Here’s some unique campus features to consider: Naked Eye Observatory-Prior to the invention of the telescope, astronomy was done with the naked eye. MTSU has built a 30-meter diameter, naked-eye observatory to serve as a hands-on teaching tool for astronomy and geometry. The primary goal is for astronomy students to use their own measurements to develop accurate models of how our solar system works and to better appreciate the creativity of ancient astronomers. Typical Uranidrome activities include measuring the axial tilt of the Earth, the latitude and longitude of MTSU, the spin rate and orbital rate of the Earth, the circumference of the Earth, true-north relative to magnetic-north, short-term predictions of eclipses and using the Sun to determine the date and time.
Tennessee Agricultural Pavillion-Virtually every weekend some species of animal, lots of horses, sheep and cows are being shown at the pavilion, located on Greenland Drive across from Reeves-Rogers School. Check the facility’s schedule for those with agricultural interests and children. (And, if you are interested in horses and livestock, MTSU also operates The Tennessee Miller Coliseum, a 222,000-square-foot facility. Situated on 154 acres, this air-conditioned arena has stadium-style seating for 4,600 and stall space to accommodate 492 horses. This deluxe arena is used for local, state, regional, national and international horse show events. Hours: Year-round for special events Admission: No Admission charged, except for special events, Location: 304-B West Thompson Lane, Murfreesboro, TN 37129. For more information, call 615-494-8961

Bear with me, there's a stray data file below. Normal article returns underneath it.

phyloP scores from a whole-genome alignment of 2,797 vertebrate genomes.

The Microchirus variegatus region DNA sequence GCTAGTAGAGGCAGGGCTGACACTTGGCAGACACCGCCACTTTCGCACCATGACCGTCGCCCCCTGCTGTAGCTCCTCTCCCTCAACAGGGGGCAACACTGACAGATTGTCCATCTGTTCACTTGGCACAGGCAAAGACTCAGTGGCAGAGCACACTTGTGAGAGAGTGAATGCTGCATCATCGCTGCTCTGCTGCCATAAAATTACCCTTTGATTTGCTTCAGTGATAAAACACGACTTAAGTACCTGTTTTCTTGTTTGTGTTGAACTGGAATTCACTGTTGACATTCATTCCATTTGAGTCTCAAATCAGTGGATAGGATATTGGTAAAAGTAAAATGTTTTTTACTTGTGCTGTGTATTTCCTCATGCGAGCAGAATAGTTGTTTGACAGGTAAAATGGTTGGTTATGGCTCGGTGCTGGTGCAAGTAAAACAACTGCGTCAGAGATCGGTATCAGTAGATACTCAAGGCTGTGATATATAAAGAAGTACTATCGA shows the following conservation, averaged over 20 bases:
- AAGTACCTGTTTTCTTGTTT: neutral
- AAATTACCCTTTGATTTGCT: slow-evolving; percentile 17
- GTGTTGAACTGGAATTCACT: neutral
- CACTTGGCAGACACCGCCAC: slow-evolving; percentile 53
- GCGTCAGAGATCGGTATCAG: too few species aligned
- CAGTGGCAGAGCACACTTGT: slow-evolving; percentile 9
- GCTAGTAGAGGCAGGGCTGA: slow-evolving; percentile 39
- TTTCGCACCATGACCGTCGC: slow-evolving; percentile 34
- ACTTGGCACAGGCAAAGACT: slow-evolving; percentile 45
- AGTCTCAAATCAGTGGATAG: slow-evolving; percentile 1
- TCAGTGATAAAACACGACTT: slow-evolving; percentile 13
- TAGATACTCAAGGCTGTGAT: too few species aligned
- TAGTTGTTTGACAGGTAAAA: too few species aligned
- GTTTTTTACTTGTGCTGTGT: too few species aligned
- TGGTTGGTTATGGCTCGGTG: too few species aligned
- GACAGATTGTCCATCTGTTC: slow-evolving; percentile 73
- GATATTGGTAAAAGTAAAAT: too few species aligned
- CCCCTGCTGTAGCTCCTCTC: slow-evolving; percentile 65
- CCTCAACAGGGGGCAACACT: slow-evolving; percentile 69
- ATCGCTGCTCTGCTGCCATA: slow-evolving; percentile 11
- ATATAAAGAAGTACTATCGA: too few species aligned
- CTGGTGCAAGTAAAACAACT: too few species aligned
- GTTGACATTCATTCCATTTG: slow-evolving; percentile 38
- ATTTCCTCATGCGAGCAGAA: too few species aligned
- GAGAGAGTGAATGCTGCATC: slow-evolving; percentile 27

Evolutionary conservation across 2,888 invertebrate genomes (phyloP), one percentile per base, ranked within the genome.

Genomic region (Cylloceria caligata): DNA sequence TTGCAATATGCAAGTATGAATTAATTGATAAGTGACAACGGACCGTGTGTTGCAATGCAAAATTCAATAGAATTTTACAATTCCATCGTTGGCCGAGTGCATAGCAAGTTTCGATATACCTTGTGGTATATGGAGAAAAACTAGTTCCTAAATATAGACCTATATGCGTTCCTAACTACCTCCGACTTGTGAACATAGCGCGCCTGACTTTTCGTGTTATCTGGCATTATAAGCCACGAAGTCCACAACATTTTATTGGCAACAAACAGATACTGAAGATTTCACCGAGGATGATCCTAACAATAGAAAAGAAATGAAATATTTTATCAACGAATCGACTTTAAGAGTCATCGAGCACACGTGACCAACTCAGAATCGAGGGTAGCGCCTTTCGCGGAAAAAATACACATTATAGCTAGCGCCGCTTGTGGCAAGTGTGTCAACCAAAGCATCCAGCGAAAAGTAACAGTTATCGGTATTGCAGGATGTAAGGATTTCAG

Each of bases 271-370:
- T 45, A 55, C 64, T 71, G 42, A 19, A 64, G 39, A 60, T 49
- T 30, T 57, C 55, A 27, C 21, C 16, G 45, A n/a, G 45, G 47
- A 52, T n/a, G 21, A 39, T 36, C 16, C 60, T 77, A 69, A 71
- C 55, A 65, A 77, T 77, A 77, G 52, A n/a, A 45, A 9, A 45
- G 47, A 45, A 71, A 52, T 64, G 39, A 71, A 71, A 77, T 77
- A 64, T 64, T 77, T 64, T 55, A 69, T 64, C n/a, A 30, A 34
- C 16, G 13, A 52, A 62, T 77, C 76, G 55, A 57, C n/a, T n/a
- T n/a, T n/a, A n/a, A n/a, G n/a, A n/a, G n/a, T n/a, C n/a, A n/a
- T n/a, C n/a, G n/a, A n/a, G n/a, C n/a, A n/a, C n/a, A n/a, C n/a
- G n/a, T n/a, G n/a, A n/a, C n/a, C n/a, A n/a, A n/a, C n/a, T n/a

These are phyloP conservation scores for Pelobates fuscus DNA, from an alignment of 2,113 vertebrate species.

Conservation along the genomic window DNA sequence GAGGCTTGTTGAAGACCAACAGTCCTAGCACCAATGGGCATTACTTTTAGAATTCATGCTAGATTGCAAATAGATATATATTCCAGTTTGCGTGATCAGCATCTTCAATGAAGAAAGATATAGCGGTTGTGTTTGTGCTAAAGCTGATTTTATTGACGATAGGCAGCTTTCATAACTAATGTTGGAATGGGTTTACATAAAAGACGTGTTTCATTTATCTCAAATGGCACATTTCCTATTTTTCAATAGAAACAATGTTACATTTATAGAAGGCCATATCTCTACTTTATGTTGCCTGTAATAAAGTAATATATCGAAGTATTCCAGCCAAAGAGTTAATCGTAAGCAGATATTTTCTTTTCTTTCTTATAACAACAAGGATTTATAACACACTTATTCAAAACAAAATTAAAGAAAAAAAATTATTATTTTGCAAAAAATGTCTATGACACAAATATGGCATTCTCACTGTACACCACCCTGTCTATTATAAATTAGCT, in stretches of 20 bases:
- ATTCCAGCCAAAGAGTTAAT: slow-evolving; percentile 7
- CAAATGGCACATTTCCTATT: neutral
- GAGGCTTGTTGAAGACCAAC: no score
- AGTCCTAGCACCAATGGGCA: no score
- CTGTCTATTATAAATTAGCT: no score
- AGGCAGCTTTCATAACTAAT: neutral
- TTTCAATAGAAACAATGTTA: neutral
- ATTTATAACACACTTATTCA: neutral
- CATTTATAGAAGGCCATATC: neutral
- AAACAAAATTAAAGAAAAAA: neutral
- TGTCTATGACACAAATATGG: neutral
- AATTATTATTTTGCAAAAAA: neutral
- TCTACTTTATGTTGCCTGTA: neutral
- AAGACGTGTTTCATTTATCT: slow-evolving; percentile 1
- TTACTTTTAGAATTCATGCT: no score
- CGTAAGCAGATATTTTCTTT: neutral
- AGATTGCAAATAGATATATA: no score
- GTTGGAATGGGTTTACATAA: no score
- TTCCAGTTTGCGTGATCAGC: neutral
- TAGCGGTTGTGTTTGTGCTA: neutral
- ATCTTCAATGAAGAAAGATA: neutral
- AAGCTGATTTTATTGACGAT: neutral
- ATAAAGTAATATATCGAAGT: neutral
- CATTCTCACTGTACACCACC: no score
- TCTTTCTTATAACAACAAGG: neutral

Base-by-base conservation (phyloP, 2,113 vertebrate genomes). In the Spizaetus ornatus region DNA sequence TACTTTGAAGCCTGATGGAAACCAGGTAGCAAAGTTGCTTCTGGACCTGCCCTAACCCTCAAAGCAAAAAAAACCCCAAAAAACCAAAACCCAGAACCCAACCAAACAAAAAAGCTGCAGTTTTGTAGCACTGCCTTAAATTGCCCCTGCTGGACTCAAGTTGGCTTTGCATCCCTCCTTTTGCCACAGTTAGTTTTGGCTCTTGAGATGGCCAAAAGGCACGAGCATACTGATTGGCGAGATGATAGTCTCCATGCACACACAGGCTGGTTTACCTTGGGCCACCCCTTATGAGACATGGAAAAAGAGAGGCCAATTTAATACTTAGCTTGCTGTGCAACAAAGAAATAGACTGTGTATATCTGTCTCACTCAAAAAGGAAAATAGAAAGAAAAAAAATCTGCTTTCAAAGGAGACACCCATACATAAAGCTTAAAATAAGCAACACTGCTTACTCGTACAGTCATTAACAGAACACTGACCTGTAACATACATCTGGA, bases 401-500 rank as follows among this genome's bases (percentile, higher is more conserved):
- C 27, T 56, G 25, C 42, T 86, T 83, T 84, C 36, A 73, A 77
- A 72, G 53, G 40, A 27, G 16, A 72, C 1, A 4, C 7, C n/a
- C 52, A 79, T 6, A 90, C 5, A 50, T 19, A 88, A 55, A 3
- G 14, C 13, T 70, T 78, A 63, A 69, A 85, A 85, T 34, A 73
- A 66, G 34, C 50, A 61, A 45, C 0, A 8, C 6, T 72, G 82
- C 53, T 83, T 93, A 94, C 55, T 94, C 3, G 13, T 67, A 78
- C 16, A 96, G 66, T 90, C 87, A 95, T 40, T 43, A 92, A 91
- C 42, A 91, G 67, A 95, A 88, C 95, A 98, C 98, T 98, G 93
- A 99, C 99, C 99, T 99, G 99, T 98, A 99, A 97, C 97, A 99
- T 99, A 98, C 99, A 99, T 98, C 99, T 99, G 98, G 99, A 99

And, since you’re in the MTSU area, definitely take a couple of minutes to see: Geographic Center of Tennessee-In 1834, it was determined that the geographic center of Tennessee is located on Old Lascassas Pike, one mile from the MTSU campus. The Rutherford County Historical Society marked the spot with an obelisk in 1976. Hours: Daylight use only, Admission: No admission charged, Location: Old Lascassas Pike, Murfreesboro, Tennessee. For more information, call 615-893-6565.
These last two will require a trip to Smyrna and would make for a good day.
10. Nissan North America, Inc.
Tour the Nissan North America manufacturing plant in Smyrna where five Nissan brand cars and trucks roll off the lines. Maxima, Altima, Xterra compact SUV, Frontier truck, and Pathfinder SUV. The massive $2.1 billion facility covers 5.4 million square feet on 884 acres. More than one-half million vehicles roll off the line every year, and you are welcome to watch. Hours: Tours are offered Tuesdays and Thursdays at 10 a.m. and 1 p.m. Visitors view a video about the company and then ride the tram on a guided tour of the plant. No children under the age of ten are allowed on the tour. Cameras, including camera phones, are not allowed in the plant. Advance reservations are required. Admission: No admission charged. Location: 983 Nissan Drive, Smyrna, TN 37167. For more information and to make reservations, please call 615-459-1444.
11. Sam Davis Home and Museum
Sam Davis was a young Confederate Civil War soldier who, while acting as a courier, was tried and executed at the age of 21 for refusing to reveal the source of important information he was carrying. The Sam Davis Home, which was built along the banks of Stewarts Creek in 1820, rests on 168 acres of farmland. The two-story home is typical of a Southern, upper middle-class family of those times. A tour includes a documentary video about the life of Sam Davis and a tour through the non-room main house, original kitchen, smokehouse, overseer’s office and privy. Authentic Middle Tennessee slave dwellings can be seen on site. Hours: June-August: Monday-Saturday-9 a.m.-5 p.m.; Sunday-1-5 p.m., September-May: Monday-Saturday-10 a.m.-4 p.m.; Sunday 1-4 p.m. Last tour begins one hour before closing. Admission: Adults-$8.50, Seniors-$6.50, ages 6-12- Children-$3Location: Sam Davis Home and Museum, 1399 Sam Davis Road, Smyrna, TN 37167. For more information, call 615-459-2341.